Loyalties lie with robots rather than people

 Columnist Katie Haga 

Columnist Katie Haga 

For decades, it has been assumed that by this time period we would have robots as functioning members of our society. Whether it be in books, television shows or films from the past, the 21st century has been designated as the time of technology. 

We have been living in a culture based on innovation during this decade with ever-changing technologies and for the time being, have been reluctant to experiment with artificial intelligence. Until recently. The world was introduced to Sophia, the humanoid via video which immediately went viral after its release.

After the first video was released of Sophia being interviewed by a member from Business Insider UK, other videos were uploaded to social media platforms which provoked many different responses. On Twitter, several people made memes out of the situation and its entirety, whereas some people saw the Sophia-bot as a potential threat to humankind and are lowkey terrified of the capabilities she may have. But the Sophia-bot is no joke, as of Oct. 25 Sophia became a full citizen in Saudi Arabia, “the first robot in the world to achieve such status,” according to Forbes. 

Announcing her new status during the Future Investment Initiative Conference in Saudi Arabia, the world discovered that she can express emotions, she has a sense of humor and also wants to protect humanity. But how is it that we now have a robot that has status as a citizen and yet we are still treating actual humans like they are not citizens at all?

It’s actually kind of ironic that in the midst of Sophia’s new status as a citizen going viral, the Trump administration has been granted permission by the Supreme Court to allow the travel ban to take effect. Humanity is so screwed up that we now acknowledge citizenship of a thing made out of metal and not the rights of actual human beings.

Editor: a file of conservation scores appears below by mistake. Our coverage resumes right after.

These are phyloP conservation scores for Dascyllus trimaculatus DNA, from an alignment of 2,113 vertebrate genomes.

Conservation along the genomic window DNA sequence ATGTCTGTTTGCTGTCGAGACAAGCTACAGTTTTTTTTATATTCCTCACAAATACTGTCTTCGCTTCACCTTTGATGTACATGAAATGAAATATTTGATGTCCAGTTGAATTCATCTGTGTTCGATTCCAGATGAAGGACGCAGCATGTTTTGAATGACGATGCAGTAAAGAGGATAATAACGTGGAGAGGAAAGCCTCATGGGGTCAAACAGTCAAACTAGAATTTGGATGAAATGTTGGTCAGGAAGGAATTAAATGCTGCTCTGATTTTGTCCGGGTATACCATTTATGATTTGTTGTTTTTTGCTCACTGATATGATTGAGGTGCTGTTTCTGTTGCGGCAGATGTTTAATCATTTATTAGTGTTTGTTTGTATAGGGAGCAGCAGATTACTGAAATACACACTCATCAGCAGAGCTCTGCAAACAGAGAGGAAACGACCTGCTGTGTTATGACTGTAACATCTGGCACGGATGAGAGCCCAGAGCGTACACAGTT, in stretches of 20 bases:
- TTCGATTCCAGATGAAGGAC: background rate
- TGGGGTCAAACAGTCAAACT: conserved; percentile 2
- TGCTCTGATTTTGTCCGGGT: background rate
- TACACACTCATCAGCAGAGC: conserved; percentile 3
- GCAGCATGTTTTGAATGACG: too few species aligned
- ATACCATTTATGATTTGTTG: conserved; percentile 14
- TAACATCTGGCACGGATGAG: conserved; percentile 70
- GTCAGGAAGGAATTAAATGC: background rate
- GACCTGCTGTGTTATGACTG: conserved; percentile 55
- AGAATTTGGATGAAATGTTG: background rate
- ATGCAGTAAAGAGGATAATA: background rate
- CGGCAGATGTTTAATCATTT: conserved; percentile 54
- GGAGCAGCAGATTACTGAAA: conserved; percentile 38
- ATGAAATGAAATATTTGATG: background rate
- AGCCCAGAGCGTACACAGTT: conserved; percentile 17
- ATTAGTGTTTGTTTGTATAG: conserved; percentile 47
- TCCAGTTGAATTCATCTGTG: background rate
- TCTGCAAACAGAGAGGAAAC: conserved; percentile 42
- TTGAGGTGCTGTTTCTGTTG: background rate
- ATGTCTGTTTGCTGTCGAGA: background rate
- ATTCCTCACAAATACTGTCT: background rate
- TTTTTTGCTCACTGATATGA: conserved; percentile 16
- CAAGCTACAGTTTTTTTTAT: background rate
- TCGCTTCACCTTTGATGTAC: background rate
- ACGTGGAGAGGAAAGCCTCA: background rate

The ban passed on Dec. 4 by the Supreme Court. The latest version gives the administration the power to completely enforce its new restrictions on individuals from eight nations who emigrate or travel to the United States, according to the New York Times. 

The eight nations where individuals will be barred from the United States include: Iran, Libya, Syria, Chad, North Korea, Somalia, Yemen and some groups of people from Venezuela. 

The restrictions of the ban vary, but in a majority of the cases, citizens from these select countries will not be able to emigrate to the United States indefinitely and many will be barred from studying, vacationing or working here. 

How is it that we have become so consumed with enhancing the latest technology and creating something so advanced to be the best, that we forget that there are other problems in the world that have to do with the human race? 

With all of the latest news on the Sophia-bot and how she has impressed many different nations, she has recently called for women’s rights in Saudi Arabia, according to CNBC.

As if the fight for women’s rights in Saudi Arabia hasn’t gone on for decades, people seem to think that a robot can fix all of that, even though women were just recently granted the access to drive in the nation in September. In the Islamic kingdom, Sophia has been granted more rights than a woman. 

Citizenship isn’t necessarily an easy thing to gain for many people and yet a robot was effortlessly handed citizenship on a silver platter. 

It has now gotten to the point where the rights of a machine are deemed to be more important than actual human beings, and that’s terrifying.